Fast forward now to August of 2006: my dad is diagnosed with a brain tumor, and all our lives are suddenly turned upside-down. For my mom, that meant--for the first time in her life--facing the very real possibility of having to fend for herself. It meant having to deal with things breaking around the house, balancing checkbooks, paying bills, mowing the lawn, raking leaves...oh yeah, and it meant she would be without her companion of more than 30 years--the love of her life. She'd eventually go to sleep to an empty California King bed each night, and wake up alone. All for the first time.
It occurs to me now that I should tell you my mother had held different jobs over the years (she even has one now!), and had her own car many of those years--my dad took care of her, but he didn't shelter her. When I was with them, I wasn't at an age to contemplate these types of things, but I suspect in retrospect that my dad worked very hard to help her grow after they were married. She did learn a lot of new skills over the years, but strength was never her forte. Like I said, this is the extremely abridged version. I sorta digress.
I did the best I could to help her through all the transitions after my dad died, but it was difficult. I grieved along with her, of course, but it's one thing to lose a father, and another thing completely to lose your only human companion. I tried to empathize as much as I could, but it was impossible for me to see things completely from her perspective. This turned out to be a good and beautiful thing over time.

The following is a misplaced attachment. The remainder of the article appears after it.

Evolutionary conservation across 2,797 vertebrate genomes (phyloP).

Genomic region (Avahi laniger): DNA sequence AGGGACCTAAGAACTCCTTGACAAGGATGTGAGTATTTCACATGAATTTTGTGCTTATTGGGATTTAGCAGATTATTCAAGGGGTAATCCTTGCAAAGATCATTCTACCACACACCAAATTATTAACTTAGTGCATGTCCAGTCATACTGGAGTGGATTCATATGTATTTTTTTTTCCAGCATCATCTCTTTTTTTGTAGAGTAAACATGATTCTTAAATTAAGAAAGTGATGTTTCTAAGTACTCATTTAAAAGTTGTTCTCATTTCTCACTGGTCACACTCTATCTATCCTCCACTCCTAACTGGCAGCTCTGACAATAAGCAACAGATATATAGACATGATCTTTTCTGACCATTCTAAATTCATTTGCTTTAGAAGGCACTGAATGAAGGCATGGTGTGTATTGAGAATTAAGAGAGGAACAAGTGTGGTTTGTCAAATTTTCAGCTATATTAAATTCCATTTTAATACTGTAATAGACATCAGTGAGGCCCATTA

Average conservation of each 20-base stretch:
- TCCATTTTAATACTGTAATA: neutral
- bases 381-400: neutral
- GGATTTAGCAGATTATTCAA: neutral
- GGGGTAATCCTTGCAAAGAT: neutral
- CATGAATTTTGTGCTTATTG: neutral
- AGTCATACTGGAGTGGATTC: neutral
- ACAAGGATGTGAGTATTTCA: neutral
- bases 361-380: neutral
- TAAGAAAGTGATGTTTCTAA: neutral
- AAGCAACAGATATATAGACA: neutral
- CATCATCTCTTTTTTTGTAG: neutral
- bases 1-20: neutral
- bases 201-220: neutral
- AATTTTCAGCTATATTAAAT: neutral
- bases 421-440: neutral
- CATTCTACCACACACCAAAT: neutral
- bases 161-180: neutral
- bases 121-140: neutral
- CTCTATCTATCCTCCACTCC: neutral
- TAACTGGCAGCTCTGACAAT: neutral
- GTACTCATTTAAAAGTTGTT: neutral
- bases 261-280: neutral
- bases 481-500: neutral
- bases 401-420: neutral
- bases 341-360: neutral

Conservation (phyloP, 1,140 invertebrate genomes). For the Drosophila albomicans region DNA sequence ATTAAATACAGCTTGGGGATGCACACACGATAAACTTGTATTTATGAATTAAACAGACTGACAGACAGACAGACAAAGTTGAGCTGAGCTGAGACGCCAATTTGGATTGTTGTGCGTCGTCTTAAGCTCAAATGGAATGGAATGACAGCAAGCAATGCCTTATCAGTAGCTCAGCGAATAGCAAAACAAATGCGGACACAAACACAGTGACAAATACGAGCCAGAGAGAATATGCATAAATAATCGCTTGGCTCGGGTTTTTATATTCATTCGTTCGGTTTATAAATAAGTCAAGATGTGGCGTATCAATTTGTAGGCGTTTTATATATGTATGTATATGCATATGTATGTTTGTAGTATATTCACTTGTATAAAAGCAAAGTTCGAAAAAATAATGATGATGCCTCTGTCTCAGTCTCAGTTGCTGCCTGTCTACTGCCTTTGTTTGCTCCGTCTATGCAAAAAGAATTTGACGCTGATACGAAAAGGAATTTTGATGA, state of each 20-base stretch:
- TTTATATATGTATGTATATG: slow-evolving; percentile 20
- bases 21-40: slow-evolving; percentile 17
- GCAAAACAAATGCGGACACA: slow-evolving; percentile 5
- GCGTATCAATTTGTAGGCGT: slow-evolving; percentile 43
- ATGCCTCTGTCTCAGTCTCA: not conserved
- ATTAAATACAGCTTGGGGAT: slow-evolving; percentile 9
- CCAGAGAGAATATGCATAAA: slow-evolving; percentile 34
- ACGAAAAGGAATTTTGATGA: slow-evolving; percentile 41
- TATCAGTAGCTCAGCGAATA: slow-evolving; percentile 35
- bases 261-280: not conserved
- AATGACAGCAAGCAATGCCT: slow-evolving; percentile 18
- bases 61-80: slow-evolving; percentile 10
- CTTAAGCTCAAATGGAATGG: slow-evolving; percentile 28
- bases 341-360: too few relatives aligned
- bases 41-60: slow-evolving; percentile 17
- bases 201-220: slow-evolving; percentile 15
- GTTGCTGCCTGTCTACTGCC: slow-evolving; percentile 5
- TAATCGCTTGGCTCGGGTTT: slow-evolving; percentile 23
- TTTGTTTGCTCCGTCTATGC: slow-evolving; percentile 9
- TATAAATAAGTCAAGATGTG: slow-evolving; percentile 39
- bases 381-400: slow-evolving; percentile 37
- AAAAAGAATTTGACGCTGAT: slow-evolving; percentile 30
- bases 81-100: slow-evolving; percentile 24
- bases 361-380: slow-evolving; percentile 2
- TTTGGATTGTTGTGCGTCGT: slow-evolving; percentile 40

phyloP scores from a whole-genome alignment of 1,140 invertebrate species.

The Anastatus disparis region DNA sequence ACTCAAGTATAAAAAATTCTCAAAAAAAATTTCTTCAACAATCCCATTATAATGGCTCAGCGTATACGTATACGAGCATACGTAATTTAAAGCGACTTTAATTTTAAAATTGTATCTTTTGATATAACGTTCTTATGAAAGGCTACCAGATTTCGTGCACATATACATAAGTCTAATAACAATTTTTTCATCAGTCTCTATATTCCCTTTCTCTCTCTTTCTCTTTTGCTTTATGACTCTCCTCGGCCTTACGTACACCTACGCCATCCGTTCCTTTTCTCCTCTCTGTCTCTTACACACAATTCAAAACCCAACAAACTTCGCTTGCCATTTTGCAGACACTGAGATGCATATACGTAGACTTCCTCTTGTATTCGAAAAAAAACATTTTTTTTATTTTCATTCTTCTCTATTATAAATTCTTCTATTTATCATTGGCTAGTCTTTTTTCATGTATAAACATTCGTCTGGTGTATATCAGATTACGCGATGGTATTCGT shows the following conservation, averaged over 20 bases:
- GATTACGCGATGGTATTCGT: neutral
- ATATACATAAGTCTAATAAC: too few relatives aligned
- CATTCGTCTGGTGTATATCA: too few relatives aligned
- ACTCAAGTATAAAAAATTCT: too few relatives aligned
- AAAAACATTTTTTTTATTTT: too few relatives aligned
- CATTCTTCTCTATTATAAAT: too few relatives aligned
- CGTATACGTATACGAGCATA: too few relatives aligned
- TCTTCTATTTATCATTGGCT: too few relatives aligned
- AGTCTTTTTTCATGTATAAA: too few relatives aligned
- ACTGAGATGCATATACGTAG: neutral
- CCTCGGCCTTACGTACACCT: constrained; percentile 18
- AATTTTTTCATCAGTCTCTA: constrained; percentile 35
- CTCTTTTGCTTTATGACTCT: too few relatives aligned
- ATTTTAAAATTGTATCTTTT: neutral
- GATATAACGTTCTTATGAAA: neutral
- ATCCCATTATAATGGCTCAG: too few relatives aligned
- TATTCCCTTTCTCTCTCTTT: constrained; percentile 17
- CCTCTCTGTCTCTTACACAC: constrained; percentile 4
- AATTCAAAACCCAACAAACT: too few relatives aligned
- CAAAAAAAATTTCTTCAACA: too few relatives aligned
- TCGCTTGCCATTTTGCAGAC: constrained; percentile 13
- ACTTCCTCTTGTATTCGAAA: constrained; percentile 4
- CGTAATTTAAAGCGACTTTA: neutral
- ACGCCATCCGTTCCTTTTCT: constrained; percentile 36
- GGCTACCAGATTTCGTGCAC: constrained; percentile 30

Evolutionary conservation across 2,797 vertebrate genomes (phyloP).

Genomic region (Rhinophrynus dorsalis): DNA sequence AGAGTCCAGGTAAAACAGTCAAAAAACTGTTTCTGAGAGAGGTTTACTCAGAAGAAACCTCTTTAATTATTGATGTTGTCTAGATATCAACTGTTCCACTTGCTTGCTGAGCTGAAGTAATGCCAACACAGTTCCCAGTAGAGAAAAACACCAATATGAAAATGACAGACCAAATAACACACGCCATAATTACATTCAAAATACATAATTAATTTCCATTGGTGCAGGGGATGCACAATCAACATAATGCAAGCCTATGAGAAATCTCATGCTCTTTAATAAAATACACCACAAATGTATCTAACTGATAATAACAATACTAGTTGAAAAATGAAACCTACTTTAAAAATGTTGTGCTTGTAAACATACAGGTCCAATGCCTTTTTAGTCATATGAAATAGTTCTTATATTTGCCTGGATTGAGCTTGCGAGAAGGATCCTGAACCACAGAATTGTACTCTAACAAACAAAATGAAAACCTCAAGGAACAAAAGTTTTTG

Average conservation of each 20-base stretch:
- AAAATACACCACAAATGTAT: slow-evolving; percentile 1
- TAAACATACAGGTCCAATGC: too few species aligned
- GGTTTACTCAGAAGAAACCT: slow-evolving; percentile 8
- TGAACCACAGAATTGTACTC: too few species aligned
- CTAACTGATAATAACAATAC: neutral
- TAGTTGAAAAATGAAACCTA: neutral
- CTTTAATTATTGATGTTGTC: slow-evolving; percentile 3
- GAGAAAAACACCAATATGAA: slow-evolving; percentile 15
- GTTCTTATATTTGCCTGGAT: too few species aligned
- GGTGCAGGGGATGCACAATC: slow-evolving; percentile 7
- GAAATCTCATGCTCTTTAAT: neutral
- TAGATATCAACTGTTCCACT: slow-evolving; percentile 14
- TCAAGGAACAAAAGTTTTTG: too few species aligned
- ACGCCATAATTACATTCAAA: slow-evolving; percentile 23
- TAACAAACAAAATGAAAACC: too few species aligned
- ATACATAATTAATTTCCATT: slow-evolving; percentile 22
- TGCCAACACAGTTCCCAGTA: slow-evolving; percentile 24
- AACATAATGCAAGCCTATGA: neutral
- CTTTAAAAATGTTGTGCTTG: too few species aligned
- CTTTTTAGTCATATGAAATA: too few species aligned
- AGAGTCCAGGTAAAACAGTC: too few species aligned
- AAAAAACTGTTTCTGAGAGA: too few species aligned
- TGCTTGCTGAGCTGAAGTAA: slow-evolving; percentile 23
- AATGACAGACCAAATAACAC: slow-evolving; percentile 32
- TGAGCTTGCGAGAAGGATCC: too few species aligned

As it turns out, I was a product of both my mom AND my dad: I had the compassion to empathize just enough because of her, and I had the strength and calmness-under-pressure because of him. I'm leaving out all the details for the purpose of this journal (I'm sure it will come up again sometime), but over time I learned how to apply what I learned from both of them to help her through this. During difficult days (and there were many early on), I was able to say, "Well, Dad would say/do this I think" and so on. And she would listen. As she told me more about herself, I would tell her more about myself, and we started growing together. Yes, we have always grown together, but we did so on a different level after Dad died. She started seeing me as a male role model in her life (her parents have long been dead), and I started seeing her as someone who was starting their adult life all over again. In an odd way, it was a bit like she was my daughter that had went away to college. We have never been closer than we are today, despite our geographical distance. I think I have embraced my new role in her life, and she has embraced her new role in mine. It's really a beautiful thing. We are both very blessed and grateful, and we discuss that often.